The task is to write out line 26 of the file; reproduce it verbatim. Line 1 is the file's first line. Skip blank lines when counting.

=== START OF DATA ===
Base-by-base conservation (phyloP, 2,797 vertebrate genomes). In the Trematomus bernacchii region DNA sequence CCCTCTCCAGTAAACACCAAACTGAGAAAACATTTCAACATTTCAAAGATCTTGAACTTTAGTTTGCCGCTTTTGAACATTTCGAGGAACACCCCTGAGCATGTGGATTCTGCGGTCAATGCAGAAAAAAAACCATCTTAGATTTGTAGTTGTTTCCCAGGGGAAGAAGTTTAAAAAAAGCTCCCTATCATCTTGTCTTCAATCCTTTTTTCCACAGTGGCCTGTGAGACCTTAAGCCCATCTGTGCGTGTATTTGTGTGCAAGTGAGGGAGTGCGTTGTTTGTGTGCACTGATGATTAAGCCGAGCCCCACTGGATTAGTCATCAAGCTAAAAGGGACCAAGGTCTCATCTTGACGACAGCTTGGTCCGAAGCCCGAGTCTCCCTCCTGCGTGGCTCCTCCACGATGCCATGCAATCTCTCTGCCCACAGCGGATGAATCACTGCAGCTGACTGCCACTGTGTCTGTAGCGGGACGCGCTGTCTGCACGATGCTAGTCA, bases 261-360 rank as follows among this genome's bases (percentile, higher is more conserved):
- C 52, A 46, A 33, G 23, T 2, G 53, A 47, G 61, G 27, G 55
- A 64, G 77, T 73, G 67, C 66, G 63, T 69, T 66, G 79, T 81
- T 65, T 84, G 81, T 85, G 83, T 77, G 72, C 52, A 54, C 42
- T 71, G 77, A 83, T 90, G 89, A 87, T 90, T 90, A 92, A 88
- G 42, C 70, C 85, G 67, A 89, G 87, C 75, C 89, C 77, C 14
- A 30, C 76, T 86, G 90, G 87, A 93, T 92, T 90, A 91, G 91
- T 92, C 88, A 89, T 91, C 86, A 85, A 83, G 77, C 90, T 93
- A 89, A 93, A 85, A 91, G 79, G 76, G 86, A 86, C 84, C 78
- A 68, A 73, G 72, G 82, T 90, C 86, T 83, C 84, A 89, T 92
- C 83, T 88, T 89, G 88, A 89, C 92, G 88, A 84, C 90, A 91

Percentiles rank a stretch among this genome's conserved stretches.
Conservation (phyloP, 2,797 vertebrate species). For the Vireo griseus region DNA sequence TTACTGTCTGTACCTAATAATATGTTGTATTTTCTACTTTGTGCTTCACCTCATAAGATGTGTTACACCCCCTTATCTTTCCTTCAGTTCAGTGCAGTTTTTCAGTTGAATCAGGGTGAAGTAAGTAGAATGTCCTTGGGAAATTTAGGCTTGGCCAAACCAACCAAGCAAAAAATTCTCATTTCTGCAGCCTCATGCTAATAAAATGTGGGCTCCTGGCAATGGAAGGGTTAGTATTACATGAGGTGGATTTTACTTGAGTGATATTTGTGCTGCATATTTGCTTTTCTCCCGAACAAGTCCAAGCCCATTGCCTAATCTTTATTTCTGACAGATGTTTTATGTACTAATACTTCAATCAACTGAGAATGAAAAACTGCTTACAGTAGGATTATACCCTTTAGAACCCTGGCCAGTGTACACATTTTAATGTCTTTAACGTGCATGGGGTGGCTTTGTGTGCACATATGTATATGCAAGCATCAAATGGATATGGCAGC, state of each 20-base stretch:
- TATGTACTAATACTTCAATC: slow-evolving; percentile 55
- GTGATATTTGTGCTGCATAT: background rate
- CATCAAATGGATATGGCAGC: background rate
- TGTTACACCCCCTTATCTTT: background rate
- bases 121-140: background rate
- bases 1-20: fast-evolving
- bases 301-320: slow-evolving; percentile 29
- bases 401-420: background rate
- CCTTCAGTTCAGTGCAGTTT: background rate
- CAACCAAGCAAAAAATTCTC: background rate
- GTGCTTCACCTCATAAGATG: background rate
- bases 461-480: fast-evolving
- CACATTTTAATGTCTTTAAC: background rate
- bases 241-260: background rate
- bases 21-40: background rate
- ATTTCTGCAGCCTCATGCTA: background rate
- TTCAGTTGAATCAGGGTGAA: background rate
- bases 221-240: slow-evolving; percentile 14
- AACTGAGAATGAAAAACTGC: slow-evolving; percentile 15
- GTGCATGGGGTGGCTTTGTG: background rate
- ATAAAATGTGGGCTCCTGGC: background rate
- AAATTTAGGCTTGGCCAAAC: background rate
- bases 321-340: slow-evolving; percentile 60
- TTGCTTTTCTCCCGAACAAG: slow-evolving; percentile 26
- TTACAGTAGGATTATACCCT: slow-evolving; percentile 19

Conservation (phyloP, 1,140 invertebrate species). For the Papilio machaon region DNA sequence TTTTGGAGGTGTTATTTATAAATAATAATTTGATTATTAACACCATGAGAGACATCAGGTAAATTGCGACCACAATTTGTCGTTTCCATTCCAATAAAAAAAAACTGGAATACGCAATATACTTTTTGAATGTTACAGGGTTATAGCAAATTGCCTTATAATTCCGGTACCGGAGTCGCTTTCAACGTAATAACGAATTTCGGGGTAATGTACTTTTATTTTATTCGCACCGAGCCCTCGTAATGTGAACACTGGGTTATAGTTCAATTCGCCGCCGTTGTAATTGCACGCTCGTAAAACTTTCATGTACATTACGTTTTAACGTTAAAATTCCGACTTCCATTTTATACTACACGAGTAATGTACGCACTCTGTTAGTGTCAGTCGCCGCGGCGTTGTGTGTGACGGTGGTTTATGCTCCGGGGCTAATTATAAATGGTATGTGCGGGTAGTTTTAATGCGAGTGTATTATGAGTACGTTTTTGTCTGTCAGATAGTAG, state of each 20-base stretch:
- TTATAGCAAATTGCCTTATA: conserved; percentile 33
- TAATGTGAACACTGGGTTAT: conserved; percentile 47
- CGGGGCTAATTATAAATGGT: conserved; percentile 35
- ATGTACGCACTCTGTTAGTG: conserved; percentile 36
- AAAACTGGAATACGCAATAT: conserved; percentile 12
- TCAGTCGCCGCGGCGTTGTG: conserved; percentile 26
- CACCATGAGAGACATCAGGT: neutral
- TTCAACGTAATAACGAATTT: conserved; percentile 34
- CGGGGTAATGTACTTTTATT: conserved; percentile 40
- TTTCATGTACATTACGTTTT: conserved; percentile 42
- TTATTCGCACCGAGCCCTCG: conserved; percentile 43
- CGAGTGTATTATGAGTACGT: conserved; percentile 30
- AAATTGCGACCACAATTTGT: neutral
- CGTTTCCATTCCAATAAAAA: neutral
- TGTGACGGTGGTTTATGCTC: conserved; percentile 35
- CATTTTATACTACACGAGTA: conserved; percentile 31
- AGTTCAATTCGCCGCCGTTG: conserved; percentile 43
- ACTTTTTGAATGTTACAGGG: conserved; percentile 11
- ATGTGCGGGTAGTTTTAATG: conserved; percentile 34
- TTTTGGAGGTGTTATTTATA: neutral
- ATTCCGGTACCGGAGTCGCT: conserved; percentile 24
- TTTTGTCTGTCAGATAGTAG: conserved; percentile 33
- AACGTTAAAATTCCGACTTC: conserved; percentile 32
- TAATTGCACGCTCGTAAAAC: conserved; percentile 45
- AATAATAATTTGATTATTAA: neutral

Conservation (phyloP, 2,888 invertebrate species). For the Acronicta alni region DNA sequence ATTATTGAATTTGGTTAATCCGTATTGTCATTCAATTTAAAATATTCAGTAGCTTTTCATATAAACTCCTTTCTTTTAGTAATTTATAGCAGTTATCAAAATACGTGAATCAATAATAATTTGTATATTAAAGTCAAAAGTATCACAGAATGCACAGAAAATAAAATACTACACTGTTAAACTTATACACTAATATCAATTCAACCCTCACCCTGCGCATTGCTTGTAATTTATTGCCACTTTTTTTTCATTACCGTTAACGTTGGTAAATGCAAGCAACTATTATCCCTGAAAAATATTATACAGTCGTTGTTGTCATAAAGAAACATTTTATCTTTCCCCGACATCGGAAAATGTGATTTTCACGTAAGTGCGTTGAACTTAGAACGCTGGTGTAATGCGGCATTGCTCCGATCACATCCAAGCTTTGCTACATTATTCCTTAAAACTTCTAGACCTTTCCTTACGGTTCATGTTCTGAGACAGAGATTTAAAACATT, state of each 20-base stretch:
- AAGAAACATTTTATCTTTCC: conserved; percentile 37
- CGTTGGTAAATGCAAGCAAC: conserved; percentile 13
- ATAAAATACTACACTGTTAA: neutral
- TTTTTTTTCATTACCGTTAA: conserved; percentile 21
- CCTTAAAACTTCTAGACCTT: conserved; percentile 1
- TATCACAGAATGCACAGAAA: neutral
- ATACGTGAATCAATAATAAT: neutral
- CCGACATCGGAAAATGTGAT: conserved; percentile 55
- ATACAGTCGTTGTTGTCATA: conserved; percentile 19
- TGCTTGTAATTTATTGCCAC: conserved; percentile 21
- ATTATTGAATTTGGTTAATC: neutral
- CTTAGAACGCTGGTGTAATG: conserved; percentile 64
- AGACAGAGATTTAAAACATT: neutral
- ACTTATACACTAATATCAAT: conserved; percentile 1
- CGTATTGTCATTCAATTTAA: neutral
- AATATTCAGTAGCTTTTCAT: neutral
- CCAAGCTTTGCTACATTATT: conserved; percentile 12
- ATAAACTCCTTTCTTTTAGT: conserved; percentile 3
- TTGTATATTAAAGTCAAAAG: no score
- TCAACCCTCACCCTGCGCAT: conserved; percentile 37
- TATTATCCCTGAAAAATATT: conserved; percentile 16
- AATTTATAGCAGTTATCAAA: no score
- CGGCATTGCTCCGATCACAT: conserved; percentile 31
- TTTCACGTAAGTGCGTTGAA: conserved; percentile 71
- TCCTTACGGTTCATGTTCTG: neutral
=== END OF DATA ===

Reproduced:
- CACATTTTAATGTCTTTAAC: background rate